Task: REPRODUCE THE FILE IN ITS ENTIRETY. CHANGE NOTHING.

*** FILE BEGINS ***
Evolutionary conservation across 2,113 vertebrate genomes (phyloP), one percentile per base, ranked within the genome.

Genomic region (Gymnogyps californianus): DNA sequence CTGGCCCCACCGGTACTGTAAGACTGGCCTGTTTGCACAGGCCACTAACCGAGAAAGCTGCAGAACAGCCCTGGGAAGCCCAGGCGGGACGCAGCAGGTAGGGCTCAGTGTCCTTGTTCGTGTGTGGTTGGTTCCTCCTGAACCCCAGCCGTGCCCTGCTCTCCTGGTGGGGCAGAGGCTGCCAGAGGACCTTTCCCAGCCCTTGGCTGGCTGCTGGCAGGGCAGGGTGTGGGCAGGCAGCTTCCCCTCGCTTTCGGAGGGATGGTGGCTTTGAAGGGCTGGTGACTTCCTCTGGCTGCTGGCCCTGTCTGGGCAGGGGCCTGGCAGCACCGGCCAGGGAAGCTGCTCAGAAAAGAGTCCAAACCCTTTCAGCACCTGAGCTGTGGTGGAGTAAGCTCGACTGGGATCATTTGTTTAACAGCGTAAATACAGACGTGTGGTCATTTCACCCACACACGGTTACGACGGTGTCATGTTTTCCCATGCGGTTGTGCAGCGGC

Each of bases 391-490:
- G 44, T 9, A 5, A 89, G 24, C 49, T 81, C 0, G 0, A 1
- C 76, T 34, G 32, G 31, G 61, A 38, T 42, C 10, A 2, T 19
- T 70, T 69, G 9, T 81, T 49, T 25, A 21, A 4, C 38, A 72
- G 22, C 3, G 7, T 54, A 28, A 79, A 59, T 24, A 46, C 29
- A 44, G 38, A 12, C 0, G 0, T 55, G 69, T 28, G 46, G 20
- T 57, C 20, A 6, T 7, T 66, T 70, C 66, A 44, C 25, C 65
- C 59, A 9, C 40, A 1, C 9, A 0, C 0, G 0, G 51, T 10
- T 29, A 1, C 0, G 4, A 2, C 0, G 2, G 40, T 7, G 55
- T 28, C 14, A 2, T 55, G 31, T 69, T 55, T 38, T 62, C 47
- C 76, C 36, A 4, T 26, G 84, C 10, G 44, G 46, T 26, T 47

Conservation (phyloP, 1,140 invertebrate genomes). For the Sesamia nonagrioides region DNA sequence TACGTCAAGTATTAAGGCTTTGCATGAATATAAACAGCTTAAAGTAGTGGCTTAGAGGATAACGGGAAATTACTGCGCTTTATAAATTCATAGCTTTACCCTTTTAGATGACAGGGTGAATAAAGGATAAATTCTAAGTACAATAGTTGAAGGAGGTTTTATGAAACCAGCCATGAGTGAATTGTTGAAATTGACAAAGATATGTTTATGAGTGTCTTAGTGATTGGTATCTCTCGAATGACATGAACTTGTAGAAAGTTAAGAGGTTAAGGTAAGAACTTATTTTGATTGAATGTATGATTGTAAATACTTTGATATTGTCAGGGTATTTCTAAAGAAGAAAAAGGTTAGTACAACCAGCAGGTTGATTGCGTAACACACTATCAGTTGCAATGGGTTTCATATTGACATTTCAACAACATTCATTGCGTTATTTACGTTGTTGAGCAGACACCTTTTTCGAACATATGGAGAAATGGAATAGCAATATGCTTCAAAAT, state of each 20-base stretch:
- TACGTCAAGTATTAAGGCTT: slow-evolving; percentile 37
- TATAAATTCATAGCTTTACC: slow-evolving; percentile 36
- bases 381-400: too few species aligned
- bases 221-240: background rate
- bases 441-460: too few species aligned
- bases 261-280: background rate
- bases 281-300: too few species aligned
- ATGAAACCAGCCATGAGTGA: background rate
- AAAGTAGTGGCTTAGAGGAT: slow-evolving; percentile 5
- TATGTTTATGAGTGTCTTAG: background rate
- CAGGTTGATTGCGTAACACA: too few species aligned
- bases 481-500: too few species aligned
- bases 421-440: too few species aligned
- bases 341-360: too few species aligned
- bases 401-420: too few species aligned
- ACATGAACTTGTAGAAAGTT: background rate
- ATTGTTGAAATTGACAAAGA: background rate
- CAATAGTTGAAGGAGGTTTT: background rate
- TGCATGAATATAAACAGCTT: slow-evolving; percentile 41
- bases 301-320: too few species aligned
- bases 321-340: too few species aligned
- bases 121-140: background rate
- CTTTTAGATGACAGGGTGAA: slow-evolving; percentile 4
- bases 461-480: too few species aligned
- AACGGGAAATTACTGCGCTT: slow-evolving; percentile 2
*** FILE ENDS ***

Evolutionary conservation across 2,113 vertebrate genomes (phyloP), one percentile per base, ranked within the genome.

Genomic region (Gymnogyps californianus): DNA sequence CTGGCCCCACCGGTACTGTAAGACTGGCCTGTTTGCACAGGCCACTAACCGAGAAAGCTGCAGAACAGCCCTGGGAAGCCCAGGCGGGACGCAGCAGGTAGGGCTCAGTGTCCTTGTTCGTGTGTGGTTGGTTCCTCCTGAACCCCAGCCGTGCCCTGCTCTCCTGGTGGGGCAGAGGCTGCCAGAGGACCTTTCCCAGCCCTTGGCTGGCTGCTGGCAGGGCAGGGTGTGGGCAGGCAGCTTCCCCTCGCTTTCGGAGGGATGGTGGCTTTGAAGGGCTGGTGACTTCCTCTGGCTGCTGGCCCTGTCTGGGCAGGGGCCTGGCAGCACCGGCCAGGGAAGCTGCTCAGAAAAGAGTCCAAACCCTTTCAGCACCTGAGCTGTGGTGGAGTAAGCTCGACTGGGATCATTTGTTTAACAGCGTAAATACAGACGTGTGGTCATTTCACCCACACACGGTTACGACGGTGTCATGTTTTCCCATGCGGTTGTGCAGCGGC

Each of bases 391-490:
- G 44, T 9, A 5, A 89, G 24, C 49, T 81, C 0, G 0, A 1
- C 76, T 34, G 32, G 31, G 61, A 38, T 42, C 10, A 2, T 19
- T 70, T 69, G 9, T 81, T 49, T 25, A 21, A 4, C 38, A 72
- G 22, C 3, G 7, T 54, A 28, A 79, A 59, T 24, A 46, C 29
- A 44, G 38, A 12, C 0, G 0, T 55, G 69, T 28, G 46, G 20
- T 57, C 20, A 6, T 7, T 66, T 70, C 66, A 44, C 25, C 65
- C 59, A 9, C 40, A 1, C 9, A 0, C 0, G 0, G 51, T 10
- T 29, A 1, C 0, G 4, A 2, C 0, G 2, G 40, T 7, G 55
- T 28, C 14, A 2, T 55, G 31, T 69, T 55, T 38, T 62, C 47
- C 76, C 36, A 4, T 26, G 84, C 10, G 44, G 46, T 26, T 47

Conservation (phyloP, 1,140 invertebrate genomes). For the Sesamia nonagrioides region DNA sequence TACGTCAAGTATTAAGGCTTTGCATGAATATAAACAGCTTAAAGTAGTGGCTTAGAGGATAACGGGAAATTACTGCGCTTTATAAATTCATAGCTTTACCCTTTTAGATGACAGGGTGAATAAAGGATAAATTCTAAGTACAATAGTTGAAGGAGGTTTTATGAAACCAGCCATGAGTGAATTGTTGAAATTGACAAAGATATGTTTATGAGTGTCTTAGTGATTGGTATCTCTCGAATGACATGAACTTGTAGAAAGTTAAGAGGTTAAGGTAAGAACTTATTTTGATTGAATGTATGATTGTAAATACTTTGATATTGTCAGGGTATTTCTAAAGAAGAAAAAGGTTAGTACAACCAGCAGGTTGATTGCGTAACACACTATCAGTTGCAATGGGTTTCATATTGACATTTCAACAACATTCATTGCGTTATTTACGTTGTTGAGCAGACACCTTTTTCGAACATATGGAGAAATGGAATAGCAATATGCTTCAAAAT, state of each 20-base stretch:
- TACGTCAAGTATTAAGGCTT: slow-evolving; percentile 37
- TATAAATTCATAGCTTTACC: slow-evolving; percentile 36
- bases 381-400: too few species aligned
- bases 221-240: background rate
- bases 441-460: too few species aligned
- bases 261-280: background rate
- bases 281-300: too few species aligned
- ATGAAACCAGCCATGAGTGA: background rate
- AAAGTAGTGGCTTAGAGGAT: slow-evolving; percentile 5
- TATGTTTATGAGTGTCTTAG: background rate
- CAGGTTGATTGCGTAACACA: too few species aligned
- bases 481-500: too few species aligned
- bases 421-440: too few species aligned
- bases 341-360: too few species aligned
- bases 401-420: too few species aligned
- ACATGAACTTGTAGAAAGTT: background rate
- ATTGTTGAAATTGACAAAGA: background rate
- CAATAGTTGAAGGAGGTTTT: background rate
- TGCATGAATATAAACAGCTT: slow-evolving; percentile 41
- bases 301-320: too few species aligned
- bases 321-340: too few species aligned
- bases 121-140: background rate
- CTTTTAGATGACAGGGTGAA: slow-evolving; percentile 4
- bases 461-480: too few species aligned
- AACGGGAAATTACTGCGCTT: slow-evolving; percentile 2